With the right voluntary benefits partner and enrollment strategy, you can implement a strong benefits communication and education program that will help you realize competitive advantages.

sarrenasmallSarrena Bennett, an account executive with Colonial Life & Accident Insurance Company (www.coloniallife.com) is responsible for marketing Colonial Life’s products, programs, and services in Northeast Florida. She can  be contacted at 305-742-1236 or Sarrena.Bennett@ColonialLife.com. 

 

Job satisfaction from your employees’ point of view

According to the 2009 Job Satisfaction Survey conducted by the Society for Human Resources Management, the top workplace conditions that affect their job satisfaction are:

• Job security (63%)

• Benefits (60%)

• Pay (57%)

• Opportunities to use skills and abilities (55%)

• Feeling safe at work (54%).

The age of employees, however, dictates what is more important to them. For example, the survey showed that employees who are 35 or younger, put pay at the top of their list, followed by benefits. Those who are 36 to 55, put job security at the top of their job satisfaction list, followed by benefits. And those who are 56 and older, put job security first, followed by the ability to use their skills and abilities. Benefits followed in third place.

 

Which benefits do you offer?

Do your employees know what benefits they have? Here is a partial list of benefits many companies offer their employees, broken down by categories.

• Health and welfare benefits. These include such things as health coverage, dental, prescription drug coverage, chiropractic care, mental health coverage, accidental death and dismemberment, vision, short-term disability, long-term disability, dependent care accounts, and flexible spending accounts. (This list is not comprehensive.)

• Preventive health and wellness benefits. Some of these are wellness resources and information, on-site vaccinations, wellness programs, CPR/first-aid training, health fairs, smoking cessation, weight loss programs, fitness programs (onsite or membership, and massage therapy at work.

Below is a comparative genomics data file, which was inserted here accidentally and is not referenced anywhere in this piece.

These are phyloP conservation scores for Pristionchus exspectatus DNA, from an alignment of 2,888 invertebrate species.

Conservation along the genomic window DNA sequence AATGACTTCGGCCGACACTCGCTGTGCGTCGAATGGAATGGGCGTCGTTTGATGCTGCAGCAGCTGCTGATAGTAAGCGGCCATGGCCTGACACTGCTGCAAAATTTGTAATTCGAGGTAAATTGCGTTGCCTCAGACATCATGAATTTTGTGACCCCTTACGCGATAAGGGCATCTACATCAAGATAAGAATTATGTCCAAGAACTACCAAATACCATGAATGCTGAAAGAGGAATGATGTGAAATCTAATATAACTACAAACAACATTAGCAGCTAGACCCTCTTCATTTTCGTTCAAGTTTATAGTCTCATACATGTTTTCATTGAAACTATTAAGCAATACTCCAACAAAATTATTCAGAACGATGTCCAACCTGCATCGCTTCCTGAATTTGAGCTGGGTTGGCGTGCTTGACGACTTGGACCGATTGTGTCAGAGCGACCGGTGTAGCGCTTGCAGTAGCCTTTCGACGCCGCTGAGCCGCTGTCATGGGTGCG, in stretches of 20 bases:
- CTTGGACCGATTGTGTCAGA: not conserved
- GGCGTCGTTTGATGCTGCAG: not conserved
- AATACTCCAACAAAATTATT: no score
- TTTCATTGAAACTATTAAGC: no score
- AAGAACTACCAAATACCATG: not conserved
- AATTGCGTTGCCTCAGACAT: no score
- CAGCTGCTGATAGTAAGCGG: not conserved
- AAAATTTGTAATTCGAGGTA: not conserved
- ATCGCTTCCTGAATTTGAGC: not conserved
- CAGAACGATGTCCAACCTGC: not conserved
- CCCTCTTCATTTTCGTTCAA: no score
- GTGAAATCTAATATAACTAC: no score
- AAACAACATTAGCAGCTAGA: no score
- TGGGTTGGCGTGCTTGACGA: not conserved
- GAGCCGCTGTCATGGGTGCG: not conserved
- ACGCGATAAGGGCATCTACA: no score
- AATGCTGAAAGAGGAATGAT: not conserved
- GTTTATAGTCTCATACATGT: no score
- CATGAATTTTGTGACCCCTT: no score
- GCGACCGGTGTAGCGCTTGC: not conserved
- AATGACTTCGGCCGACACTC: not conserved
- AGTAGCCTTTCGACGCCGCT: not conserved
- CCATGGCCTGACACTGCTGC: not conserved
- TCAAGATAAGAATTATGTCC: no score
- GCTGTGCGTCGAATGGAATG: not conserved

• Compensation and pay programs. Included in these benefits are payroll deductions, life insurance, retirement plans, onsite parking, tuition reimbursement, cell phones, cars, employee referral bonus, incentive or bonus plans, spot bonus programs, individual investment advice, retirement planning services, computer-purchase programs, and matching charitable donations.

• Paid leave benefits. Included are paid vacations and holidays, floating holidays, paid personal leave, family leave, sick leave, and eldercare leave.

• Family-friendly benefits. Some of these include bringing a child to work in an emergency, lactation room, domestic partner benefits, child and/or elder referral care services, subsidized daycare, and adoption assistance.

• Personal services benefits. These include such things as direct deposit, professional memberships, certification fees, cross training, mentoring program, and subsidized cafeteria.

• Housing and relocation benefits. Included are location visitation, temporary housing, and rental assistance, among others.

• Business travel benefits. Among these are frequent flyer miles, per diem for meals, paid long-distance when away from home, and car service to the airport.

• Other benefits. Some of these are office parties, milestone rewards, company picnic, community volunteer programs, discount ticket services, and pets at work.